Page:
On Embodied Solidarity from the Valleys to the Mountaintops
On February 28, Larycia Hawkins delivered a guest lecture entitled “The Mountaintop as the Valley of the Shadow: Martin Luther King, Jr. and Prophetic Visions from Below.” Aiming to complicate theology from above and the vision of the beloved community, also known as the Kingdom of God in America, the presentation considered our contemporary selves through the lenses of history, namely Martin Luther King, Jr.
By examining the rhetoric and religious appeals in King’s “I’ve been to the Mountaintop” speech, Hawkins traced shifts in King’s theology through the idea of theodicy into a narrative on the sacredness of bodies, through which each of us actualize lived theology. She ended with a discussion on past and present prophets, concluding that we must all be in embodied solidarity with the suffering in the valleys as we work towards the mountaintops of hope and equality for all.
In her discussion of prophets, Hawkins says:
“Prophets are railing against societal injustice, speaking truth to power, but they are also speaking to us. They are speaking vertically as well as horizontally… You’re only so righteous as your city is just. You’re only so righteous as your country does justice. That’s what the prophets say.
The mistake that Americans, scholars make is to assume that it was only MLK’s prophetic words that propelled the civil rights movements. It was his body offered as a continual living sacrifice in the words of the apostle Paul. It was putting feet to faith, and that’s literally what the gospel means, the good news that Christians profess. It was what I term prophetic pragmatism. If the gospel is putting feet to faith beyond the telling of the truth, prophetic pragmatism does justice in the trenches, justice despite power from the margins where people live, with or without the state, which is the greatest threat to power as he mentions. The alternative polis, the alternative political community lives pragmatically. Jesus as the quintessential prophet goes beyond mindfulness of the suffering and the oppressed to liberation of their bodies and souls.”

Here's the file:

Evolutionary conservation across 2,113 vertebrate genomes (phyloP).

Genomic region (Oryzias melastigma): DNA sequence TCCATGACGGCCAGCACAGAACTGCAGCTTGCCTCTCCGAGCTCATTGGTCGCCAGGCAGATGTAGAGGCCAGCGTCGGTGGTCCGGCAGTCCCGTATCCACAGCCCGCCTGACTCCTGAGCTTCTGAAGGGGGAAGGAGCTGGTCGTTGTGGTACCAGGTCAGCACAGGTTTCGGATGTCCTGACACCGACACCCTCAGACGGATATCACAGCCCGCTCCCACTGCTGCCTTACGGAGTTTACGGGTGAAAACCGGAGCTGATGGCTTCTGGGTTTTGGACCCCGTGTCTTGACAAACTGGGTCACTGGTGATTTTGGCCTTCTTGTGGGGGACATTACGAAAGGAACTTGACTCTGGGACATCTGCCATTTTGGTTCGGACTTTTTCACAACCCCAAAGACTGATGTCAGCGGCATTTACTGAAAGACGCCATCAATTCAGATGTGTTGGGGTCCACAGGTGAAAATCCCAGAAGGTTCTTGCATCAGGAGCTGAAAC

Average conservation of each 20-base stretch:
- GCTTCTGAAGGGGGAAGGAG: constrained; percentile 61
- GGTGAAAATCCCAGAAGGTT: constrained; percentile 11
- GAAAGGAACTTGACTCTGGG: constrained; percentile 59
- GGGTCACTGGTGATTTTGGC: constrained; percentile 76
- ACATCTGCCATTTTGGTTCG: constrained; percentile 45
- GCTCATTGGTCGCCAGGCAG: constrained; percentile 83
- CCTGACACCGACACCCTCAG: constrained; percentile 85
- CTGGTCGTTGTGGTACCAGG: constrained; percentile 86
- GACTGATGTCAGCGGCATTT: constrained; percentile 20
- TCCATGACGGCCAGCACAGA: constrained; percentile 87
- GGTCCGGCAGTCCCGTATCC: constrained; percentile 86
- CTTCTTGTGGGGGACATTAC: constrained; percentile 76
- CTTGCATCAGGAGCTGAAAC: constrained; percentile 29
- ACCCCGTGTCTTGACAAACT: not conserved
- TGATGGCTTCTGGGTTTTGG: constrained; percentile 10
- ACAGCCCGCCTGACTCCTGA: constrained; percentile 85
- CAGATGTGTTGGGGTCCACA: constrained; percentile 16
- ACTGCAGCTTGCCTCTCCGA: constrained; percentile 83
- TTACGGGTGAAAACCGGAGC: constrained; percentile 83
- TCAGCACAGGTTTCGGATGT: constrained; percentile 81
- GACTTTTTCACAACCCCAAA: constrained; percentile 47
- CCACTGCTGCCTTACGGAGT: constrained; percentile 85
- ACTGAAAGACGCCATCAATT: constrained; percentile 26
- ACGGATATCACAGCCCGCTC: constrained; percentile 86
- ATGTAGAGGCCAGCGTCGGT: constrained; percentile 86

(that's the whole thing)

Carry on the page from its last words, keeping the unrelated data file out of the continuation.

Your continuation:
Listen to the entire lecture through its resource page here.
Larycia A. Hawkins is the Abd el-Kader Visiting Faculty Fellow at the University of Virginia’s Institute for Advanced Studies in Culture. She is the recipient of many honors, such as the Bridge Builder Award from The American-Arab Anti-Discrimination Committee (MI) and the Dr. Betty Shabazz Award from Women in Islam Inc. (NY). Dr. Hawkins’ recent publications include “Prophetic and Priestly: The Politics of a Black Catholic Parish” (2015) and “Jesus and Justice: The Moral Framing of the Black Agenda” (2015). Her research engages the intersections of race/ethnicity, religion, and politics. Her writing, speaking, teaching, and scholarship are squarely animated by a conviction that political science should be relevant to the real world.